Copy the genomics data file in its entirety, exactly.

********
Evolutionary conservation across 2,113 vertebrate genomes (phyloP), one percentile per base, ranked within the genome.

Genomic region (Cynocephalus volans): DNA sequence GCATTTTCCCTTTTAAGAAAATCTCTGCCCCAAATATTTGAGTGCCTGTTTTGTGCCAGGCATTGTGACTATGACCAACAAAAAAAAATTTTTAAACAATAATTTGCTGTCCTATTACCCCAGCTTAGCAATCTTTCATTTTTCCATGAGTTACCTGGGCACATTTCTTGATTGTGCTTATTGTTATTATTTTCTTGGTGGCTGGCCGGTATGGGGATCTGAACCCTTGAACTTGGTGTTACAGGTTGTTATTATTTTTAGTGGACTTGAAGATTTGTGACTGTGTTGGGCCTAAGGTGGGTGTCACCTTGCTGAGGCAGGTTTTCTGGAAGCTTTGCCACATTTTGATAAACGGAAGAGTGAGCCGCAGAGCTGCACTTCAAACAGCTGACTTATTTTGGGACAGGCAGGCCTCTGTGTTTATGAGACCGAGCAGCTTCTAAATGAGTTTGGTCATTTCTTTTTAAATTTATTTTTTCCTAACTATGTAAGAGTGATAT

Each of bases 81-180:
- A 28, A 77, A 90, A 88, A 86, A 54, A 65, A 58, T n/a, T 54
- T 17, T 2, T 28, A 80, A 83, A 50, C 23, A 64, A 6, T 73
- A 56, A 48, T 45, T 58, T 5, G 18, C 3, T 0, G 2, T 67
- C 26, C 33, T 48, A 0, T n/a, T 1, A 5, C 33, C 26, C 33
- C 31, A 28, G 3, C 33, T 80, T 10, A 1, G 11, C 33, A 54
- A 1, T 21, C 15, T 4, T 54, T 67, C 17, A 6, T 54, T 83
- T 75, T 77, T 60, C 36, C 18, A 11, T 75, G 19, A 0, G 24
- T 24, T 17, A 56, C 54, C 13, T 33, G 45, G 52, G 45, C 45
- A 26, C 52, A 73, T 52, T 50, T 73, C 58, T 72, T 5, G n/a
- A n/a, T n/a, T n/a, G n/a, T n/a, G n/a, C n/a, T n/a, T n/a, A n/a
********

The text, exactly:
Evolutionary conservation across 2,113 vertebrate genomes (phyloP), one percentile per base, ranked within the genome.

Genomic region (Cynocephalus volans): DNA sequence GCATTTTCCCTTTTAAGAAAATCTCTGCCCCAAATATTTGAGTGCCTGTTTTGTGCCAGGCATTGTGACTATGACCAACAAAAAAAAATTTTTAAACAATAATTTGCTGTCCTATTACCCCAGCTTAGCAATCTTTCATTTTTCCATGAGTTACCTGGGCACATTTCTTGATTGTGCTTATTGTTATTATTTTCTTGGTGGCTGGCCGGTATGGGGATCTGAACCCTTGAACTTGGTGTTACAGGTTGTTATTATTTTTAGTGGACTTGAAGATTTGTGACTGTGTTGGGCCTAAGGTGGGTGTCACCTTGCTGAGGCAGGTTTTCTGGAAGCTTTGCCACATTTTGATAAACGGAAGAGTGAGCCGCAGAGCTGCACTTCAAACAGCTGACTTATTTTGGGACAGGCAGGCCTCTGTGTTTATGAGACCGAGCAGCTTCTAAATGAGTTTGGTCATTTCTTTTTAAATTTATTTTTTCCTAACTATGTAAGAGTGATAT

Each of bases 81-180:
- A 28, A 77, A 90, A 88, A 86, A 54, A 65, A 58, T n/a, T 54
- T 17, T 2, T 28, A 80, A 83, A 50, C 23, A 64, A 6, T 73
- A 56, A 48, T 45, T 58, T 5, G 18, C 3, T 0, G 2, T 67
- C 26, C 33, T 48, A 0, T n/a, T 1, A 5, C 33, C 26, C 33
- C 31, A 28, G 3, C 33, T 80, T 10, A 1, G 11, C 33, A 54
- A 1, T 21, C 15, T 4, T 54, T 67, C 17, A 6, T 54, T 83
- T 75, T 77, T 60, C 36, C 18, A 11, T 75, G 19, A 0, G 24
- T 24, T 17, A 56, C 54, C 13, T 33, G 45, G 52, G 45, C 45
- A 26, C 52, A 73, T 52, T 50, T 73, C 58, T 72, T 5, G n/a
- A n/a, T n/a, T n/a, G n/a, T n/a, G n/a, C n/a, T n/a, T n/a, A n/a